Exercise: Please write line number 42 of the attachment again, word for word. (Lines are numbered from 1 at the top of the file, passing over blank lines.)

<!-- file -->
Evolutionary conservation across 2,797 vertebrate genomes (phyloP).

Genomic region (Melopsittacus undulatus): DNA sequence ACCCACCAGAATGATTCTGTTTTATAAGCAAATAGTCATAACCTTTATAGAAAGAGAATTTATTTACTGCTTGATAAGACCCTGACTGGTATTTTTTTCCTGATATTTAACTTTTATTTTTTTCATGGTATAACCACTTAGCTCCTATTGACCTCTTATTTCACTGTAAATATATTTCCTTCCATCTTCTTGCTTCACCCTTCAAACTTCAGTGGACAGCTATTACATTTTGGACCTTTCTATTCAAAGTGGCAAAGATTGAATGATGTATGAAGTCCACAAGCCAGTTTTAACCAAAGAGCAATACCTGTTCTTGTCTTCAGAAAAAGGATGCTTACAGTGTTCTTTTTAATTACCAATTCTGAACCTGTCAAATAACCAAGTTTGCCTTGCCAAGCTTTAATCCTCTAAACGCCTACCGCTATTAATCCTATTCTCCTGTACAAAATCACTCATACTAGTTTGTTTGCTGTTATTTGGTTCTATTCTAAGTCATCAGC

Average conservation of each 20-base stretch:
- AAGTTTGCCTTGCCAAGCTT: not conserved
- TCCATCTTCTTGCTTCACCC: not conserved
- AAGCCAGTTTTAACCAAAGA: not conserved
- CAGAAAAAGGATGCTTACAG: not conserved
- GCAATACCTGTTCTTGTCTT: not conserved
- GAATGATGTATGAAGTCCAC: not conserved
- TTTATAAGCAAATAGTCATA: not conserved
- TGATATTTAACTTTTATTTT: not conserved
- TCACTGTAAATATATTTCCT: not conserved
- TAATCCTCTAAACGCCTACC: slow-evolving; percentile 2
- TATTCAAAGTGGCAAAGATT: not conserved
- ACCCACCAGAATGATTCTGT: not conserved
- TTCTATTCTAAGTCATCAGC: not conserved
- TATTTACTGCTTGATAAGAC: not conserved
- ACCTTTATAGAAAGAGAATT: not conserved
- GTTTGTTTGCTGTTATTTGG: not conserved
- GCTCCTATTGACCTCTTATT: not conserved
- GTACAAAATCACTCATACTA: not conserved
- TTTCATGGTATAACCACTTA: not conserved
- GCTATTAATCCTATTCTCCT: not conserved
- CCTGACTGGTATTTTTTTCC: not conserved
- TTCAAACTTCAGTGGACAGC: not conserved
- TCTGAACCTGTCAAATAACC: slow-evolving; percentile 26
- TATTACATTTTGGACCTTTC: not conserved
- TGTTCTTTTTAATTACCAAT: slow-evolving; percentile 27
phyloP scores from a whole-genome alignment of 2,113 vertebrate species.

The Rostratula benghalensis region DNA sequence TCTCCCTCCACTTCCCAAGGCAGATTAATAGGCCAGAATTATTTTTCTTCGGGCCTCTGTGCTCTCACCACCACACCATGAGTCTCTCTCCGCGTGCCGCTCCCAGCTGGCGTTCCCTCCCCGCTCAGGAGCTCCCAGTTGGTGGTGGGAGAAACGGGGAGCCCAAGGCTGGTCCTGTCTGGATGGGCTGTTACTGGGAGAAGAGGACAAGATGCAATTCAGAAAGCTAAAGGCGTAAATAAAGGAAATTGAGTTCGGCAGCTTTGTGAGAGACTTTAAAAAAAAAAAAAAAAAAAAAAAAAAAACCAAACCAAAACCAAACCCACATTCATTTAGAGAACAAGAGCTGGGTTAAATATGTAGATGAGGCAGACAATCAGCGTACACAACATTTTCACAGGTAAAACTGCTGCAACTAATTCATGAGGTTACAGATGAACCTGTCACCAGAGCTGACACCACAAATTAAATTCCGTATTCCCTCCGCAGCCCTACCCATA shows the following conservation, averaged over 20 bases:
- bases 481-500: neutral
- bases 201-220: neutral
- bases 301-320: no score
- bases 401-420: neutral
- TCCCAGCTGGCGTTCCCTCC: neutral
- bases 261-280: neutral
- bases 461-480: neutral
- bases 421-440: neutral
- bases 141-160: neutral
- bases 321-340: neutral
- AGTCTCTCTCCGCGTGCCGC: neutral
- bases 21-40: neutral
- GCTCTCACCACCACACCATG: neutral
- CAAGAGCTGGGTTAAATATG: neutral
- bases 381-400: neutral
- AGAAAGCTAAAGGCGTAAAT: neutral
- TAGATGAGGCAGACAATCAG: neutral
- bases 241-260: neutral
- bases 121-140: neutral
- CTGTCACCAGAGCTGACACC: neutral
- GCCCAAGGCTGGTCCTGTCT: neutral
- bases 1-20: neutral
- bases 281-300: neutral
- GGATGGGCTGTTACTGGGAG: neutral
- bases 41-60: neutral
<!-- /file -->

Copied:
- bases 21-40: neutral